Judge Orders Trump's Voter Fraud Panel To Hand Over Documents To Democratic Member

The decision was a loss for the commission, whose leader dismissed the suit as "baseless and paranoid."

A federal judge ordered President Donald Trump’s voter fraud commission to turn over internal documents to one of its Democratic commissioners who had accused the panel of withholding crucial information from him.

The ruling is a victory for Maine Secretary of State Matthew Dunlap, who filed a lawsuit in November against the commission that Trump appointed him to. Dunlap has received no information about the commission’s activities since its last public meeting on Sept. 12 and said he had been excluded from communications in which the commission’s work was discussed, including the planning for that September meeting. There are currently 11 members on the commission, four of which are Democrats.

There are seven Republicans and four Democrats on the commission. Dunlap and Democrat Alan King have openly expressed frustration over a lack of information on what the panel is working on. Republicans deny they’re excluding Democrats, though a document in another lawsuit shows Republican panelists have communicated privately.

Justice Department lawyers, representing the commission in court, argued Dunlap wasn’t entitled to all commission documents but only those that were prepared for the entire panel.

Judge Colleen Kollar-Kotelly of the U.S. District Court for the District of Columbia, rebuked the Justice Department’s position in her Friday opinion and said the commission must turn documents over to Dunlap.

“Plaintiff has a right, as a commissioner, to ‘fully participate’ in the proceedings of the Commission. In the Court’s view, his assertion that he will be unable to fully participate without the information contained in relevant documents that the Commission has not shared with the public has merit,” she wrote in her 24-page opinion. “He has a right to access documents that the Commission is considering relying on in the course of developing its final recommendations.”

Kollar-Kotelly declined to give a “line-by-line” order of the documents the commission must turn over to Dunlap but provided two examples of information he should have received. One was a draft of a controversial letter sent to all 50 states from Kansas Secretary of State Kris Kobach, the Republican vice chair of the commission, requesting that election officials hand over voter information. Before he sent that letter, Kobach communicated privately with Republicans Hans von Spakovsky and J. Christian Adams, two future commissioners on the probe who had not yet been appointed.

Kollar-Kotelly also wrote that Dunlap should have had more input in the planning for the Sept. 12 meeting, which was planned by Kobach and New Hampshire Secretary of State Bill Gardner (D). She also said Dunlap should have more of an opportunity to plan the panel’s next meeting, though it remains unclear when that will be.

“This ruling is a clear vindication of what I have fought for from the start: the right to participate in the important work of this commission and hopefully achieve an outcome that benefits the American people,” Dunlap said in a statement released through American Oversight, the group representing him in the litigation. “I have always been confident that we are on the right side of the law, but unfortunately, through legal arguments and bombastic public statements, the commission’s leadership denigrated straightforward efforts to fulfill my responsibilities as a member of the commission. This decision sets the commission on a path of redemption, and my hope is that I and the other commissioners will finally be able to participate fully.”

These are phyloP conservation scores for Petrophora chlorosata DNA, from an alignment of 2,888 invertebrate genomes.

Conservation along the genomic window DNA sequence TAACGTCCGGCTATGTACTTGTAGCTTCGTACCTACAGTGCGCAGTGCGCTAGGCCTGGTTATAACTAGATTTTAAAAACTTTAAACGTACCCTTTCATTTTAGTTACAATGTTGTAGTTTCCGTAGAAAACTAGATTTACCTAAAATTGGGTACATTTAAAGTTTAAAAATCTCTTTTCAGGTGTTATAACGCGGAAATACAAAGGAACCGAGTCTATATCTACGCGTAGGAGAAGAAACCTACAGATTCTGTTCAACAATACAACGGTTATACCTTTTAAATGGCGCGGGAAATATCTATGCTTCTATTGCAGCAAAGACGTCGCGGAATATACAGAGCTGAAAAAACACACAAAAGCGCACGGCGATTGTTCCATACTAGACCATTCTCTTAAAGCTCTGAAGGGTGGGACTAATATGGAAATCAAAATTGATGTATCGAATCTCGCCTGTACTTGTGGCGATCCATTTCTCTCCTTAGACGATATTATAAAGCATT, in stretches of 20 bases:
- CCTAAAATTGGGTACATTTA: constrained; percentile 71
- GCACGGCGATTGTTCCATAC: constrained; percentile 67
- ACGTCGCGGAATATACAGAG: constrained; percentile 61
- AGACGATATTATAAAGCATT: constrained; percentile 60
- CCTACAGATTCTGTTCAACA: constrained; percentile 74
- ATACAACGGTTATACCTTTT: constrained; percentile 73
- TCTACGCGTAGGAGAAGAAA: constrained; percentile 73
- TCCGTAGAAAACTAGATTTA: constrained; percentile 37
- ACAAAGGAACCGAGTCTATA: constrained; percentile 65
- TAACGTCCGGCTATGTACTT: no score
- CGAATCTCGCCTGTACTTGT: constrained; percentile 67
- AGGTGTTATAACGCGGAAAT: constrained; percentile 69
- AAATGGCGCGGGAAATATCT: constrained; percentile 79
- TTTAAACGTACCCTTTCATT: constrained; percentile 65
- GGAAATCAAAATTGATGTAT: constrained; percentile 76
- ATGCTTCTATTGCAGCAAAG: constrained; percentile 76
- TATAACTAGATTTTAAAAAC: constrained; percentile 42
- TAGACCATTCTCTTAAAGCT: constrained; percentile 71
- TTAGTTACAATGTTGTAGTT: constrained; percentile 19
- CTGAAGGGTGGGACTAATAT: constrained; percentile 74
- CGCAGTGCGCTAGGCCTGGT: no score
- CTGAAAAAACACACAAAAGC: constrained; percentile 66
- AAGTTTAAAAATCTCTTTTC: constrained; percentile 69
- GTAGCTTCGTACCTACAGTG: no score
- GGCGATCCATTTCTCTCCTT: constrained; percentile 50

The White House and Kobach did not respond to a request for comment late Friday evening.

Dunlap’s lawsuit was harshly attacked by Kobach, who called it “baseless and paranoid.” Von Spakovsky and Adams called on Dunlap to resign.

The commission has met only twice publicly so far, and its goals and activities remain unclear. A document produced in another suit against the commission shows officials have communicated with the Department of Justice, Department of Homeland Security and the Social Security Administration, but it is unclear what was discussed. Officials have indicated the panel may want to compare voter roll data against federal databases of non-citizens to try to identify people on the voter rolls, a plan election experts have raised questions about.

The commission, formally called the Presidential Advisory Commission on Election Integrity, has been closely watched since its creation in May. Critics say it is an attempt to substantiate Trump’s claim of widespread voter fraud in the 2016 election, despite several studies and investigations that have shown it is not a widespread issue. Kobach, Adams and von Spakovsky have pushed the suggestion that voter fraud is a widespread problem and have supported restrictive voting policies.

Dunlap also asked Kollar-Kotelly to block the commission from issuing a final report unless he was fully included in the process of writing that. On Friday, Kollar-Kotelly declined that request, saying it would be premature.

The commission had offered to let Dunlap inspect the documents he was entitled to but not take notes or make copies. Kollar-Kotelly said this was “not a reasonable offer” and Dunlap should be able to make copies and take notes if he wants.

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